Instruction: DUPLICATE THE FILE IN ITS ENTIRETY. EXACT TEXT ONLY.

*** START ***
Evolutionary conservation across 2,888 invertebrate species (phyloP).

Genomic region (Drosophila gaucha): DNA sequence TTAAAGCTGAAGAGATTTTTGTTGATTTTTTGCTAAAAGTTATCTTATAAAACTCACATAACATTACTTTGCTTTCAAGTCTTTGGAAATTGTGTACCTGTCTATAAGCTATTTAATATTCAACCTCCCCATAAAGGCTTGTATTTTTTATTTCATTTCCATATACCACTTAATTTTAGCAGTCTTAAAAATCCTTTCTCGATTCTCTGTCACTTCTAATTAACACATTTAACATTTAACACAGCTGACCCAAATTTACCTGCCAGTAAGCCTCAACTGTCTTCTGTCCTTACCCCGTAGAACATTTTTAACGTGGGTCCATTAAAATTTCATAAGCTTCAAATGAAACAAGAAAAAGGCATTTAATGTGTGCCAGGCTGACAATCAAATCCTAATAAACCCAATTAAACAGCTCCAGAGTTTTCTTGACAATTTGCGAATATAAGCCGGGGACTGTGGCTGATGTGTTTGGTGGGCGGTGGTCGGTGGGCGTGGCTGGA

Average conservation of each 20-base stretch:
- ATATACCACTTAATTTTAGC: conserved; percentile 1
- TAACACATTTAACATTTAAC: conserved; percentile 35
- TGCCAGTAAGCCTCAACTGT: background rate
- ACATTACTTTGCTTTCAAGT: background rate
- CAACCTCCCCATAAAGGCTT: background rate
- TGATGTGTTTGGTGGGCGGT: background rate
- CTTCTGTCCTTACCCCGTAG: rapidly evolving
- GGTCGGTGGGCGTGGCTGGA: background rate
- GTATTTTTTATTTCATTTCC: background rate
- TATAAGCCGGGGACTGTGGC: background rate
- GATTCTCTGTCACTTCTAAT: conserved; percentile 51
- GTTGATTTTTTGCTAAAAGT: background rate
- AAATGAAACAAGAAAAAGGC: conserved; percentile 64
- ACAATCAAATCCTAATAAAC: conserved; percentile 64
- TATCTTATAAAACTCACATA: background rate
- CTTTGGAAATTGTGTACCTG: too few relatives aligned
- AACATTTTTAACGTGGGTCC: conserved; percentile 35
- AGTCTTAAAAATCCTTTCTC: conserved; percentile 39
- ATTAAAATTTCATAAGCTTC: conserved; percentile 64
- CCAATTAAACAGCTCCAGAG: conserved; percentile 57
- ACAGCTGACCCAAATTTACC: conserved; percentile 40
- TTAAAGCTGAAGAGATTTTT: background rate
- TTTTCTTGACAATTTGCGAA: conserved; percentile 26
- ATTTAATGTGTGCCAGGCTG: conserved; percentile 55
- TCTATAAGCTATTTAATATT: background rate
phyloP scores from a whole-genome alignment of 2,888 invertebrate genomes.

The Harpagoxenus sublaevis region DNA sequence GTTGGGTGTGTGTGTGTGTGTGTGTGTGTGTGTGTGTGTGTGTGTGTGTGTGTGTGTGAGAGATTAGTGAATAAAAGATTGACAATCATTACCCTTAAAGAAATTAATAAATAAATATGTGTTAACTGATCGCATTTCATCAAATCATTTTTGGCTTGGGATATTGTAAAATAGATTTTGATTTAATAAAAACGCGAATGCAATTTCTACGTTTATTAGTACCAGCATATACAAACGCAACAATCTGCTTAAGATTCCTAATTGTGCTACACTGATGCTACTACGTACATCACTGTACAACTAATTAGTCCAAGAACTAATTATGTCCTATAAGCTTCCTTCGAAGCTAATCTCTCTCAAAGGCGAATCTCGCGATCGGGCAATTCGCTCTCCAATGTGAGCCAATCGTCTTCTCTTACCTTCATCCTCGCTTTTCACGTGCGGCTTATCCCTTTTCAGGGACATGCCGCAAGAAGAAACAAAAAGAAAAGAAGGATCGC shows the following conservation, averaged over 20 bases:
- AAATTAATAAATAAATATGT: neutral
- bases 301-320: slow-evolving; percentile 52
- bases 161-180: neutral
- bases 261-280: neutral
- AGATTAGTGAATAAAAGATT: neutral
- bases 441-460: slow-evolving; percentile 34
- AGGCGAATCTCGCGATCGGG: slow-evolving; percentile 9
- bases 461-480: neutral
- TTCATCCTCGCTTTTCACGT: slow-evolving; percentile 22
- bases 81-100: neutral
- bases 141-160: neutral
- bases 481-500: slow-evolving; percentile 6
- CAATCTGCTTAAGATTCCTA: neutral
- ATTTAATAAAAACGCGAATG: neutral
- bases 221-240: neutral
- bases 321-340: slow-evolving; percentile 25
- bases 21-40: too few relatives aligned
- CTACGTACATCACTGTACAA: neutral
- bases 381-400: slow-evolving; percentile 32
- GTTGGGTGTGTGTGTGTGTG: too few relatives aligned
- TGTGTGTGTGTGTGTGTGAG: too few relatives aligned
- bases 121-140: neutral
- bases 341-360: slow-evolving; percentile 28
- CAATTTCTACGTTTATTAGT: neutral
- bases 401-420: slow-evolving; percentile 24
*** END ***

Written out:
Evolutionary conservation across 2,888 invertebrate species (phyloP).

Genomic region (Drosophila gaucha): DNA sequence TTAAAGCTGAAGAGATTTTTGTTGATTTTTTGCTAAAAGTTATCTTATAAAACTCACATAACATTACTTTGCTTTCAAGTCTTTGGAAATTGTGTACCTGTCTATAAGCTATTTAATATTCAACCTCCCCATAAAGGCTTGTATTTTTTATTTCATTTCCATATACCACTTAATTTTAGCAGTCTTAAAAATCCTTTCTCGATTCTCTGTCACTTCTAATTAACACATTTAACATTTAACACAGCTGACCCAAATTTACCTGCCAGTAAGCCTCAACTGTCTTCTGTCCTTACCCCGTAGAACATTTTTAACGTGGGTCCATTAAAATTTCATAAGCTTCAAATGAAACAAGAAAAAGGCATTTAATGTGTGCCAGGCTGACAATCAAATCCTAATAAACCCAATTAAACAGCTCCAGAGTTTTCTTGACAATTTGCGAATATAAGCCGGGGACTGTGGCTGATGTGTTTGGTGGGCGGTGGTCGGTGGGCGTGGCTGGA

Average conservation of each 20-base stretch:
- ATATACCACTTAATTTTAGC: conserved; percentile 1
- TAACACATTTAACATTTAAC: conserved; percentile 35
- TGCCAGTAAGCCTCAACTGT: background rate
- ACATTACTTTGCTTTCAAGT: background rate
- CAACCTCCCCATAAAGGCTT: background rate
- TGATGTGTTTGGTGGGCGGT: background rate
- CTTCTGTCCTTACCCCGTAG: rapidly evolving
- GGTCGGTGGGCGTGGCTGGA: background rate
- GTATTTTTTATTTCATTTCC: background rate
- TATAAGCCGGGGACTGTGGC: background rate
- GATTCTCTGTCACTTCTAAT: conserved; percentile 51
- GTTGATTTTTTGCTAAAAGT: background rate
- AAATGAAACAAGAAAAAGGC: conserved; percentile 64
- ACAATCAAATCCTAATAAAC: conserved; percentile 64
- TATCTTATAAAACTCACATA: background rate
- CTTTGGAAATTGTGTACCTG: too few relatives aligned
- AACATTTTTAACGTGGGTCC: conserved; percentile 35
- AGTCTTAAAAATCCTTTCTC: conserved; percentile 39
- ATTAAAATTTCATAAGCTTC: conserved; percentile 64
- CCAATTAAACAGCTCCAGAG: conserved; percentile 57
- ACAGCTGACCCAAATTTACC: conserved; percentile 40
- TTAAAGCTGAAGAGATTTTT: background rate
- TTTTCTTGACAATTTGCGAA: conserved; percentile 26
- ATTTAATGTGTGCCAGGCTG: conserved; percentile 55
- TCTATAAGCTATTTAATATT: background rate
phyloP scores from a whole-genome alignment of 2,888 invertebrate genomes.

The Harpagoxenus sublaevis region DNA sequence GTTGGGTGTGTGTGTGTGTGTGTGTGTGTGTGTGTGTGTGTGTGTGTGTGTGTGTGTGAGAGATTAGTGAATAAAAGATTGACAATCATTACCCTTAAAGAAATTAATAAATAAATATGTGTTAACTGATCGCATTTCATCAAATCATTTTTGGCTTGGGATATTGTAAAATAGATTTTGATTTAATAAAAACGCGAATGCAATTTCTACGTTTATTAGTACCAGCATATACAAACGCAACAATCTGCTTAAGATTCCTAATTGTGCTACACTGATGCTACTACGTACATCACTGTACAACTAATTAGTCCAAGAACTAATTATGTCCTATAAGCTTCCTTCGAAGCTAATCTCTCTCAAAGGCGAATCTCGCGATCGGGCAATTCGCTCTCCAATGTGAGCCAATCGTCTTCTCTTACCTTCATCCTCGCTTTTCACGTGCGGCTTATCCCTTTTCAGGGACATGCCGCAAGAAGAAACAAAAAGAAAAGAAGGATCGC shows the following conservation, averaged over 20 bases:
- AAATTAATAAATAAATATGT: neutral
- bases 301-320: slow-evolving; percentile 52
- bases 161-180: neutral
- bases 261-280: neutral
- AGATTAGTGAATAAAAGATT: neutral
- bases 441-460: slow-evolving; percentile 34
- AGGCGAATCTCGCGATCGGG: slow-evolving; percentile 9
- bases 461-480: neutral
- TTCATCCTCGCTTTTCACGT: slow-evolving; percentile 22
- bases 81-100: neutral
- bases 141-160: neutral
- bases 481-500: slow-evolving; percentile 6
- CAATCTGCTTAAGATTCCTA: neutral
- ATTTAATAAAAACGCGAATG: neutral
- bases 221-240: neutral
- bases 321-340: slow-evolving; percentile 25
- bases 21-40: too few relatives aligned
- CTACGTACATCACTGTACAA: neutral
- bases 381-400: slow-evolving; percentile 32
- GTTGGGTGTGTGTGTGTGTG: too few relatives aligned
- TGTGTGTGTGTGTGTGTGAG: too few relatives aligned
- bases 121-140: neutral
- bases 341-360: slow-evolving; percentile 28
- CAATTTCTACGTTTATTAGT: neutral
- bases 401-420: slow-evolving; percentile 24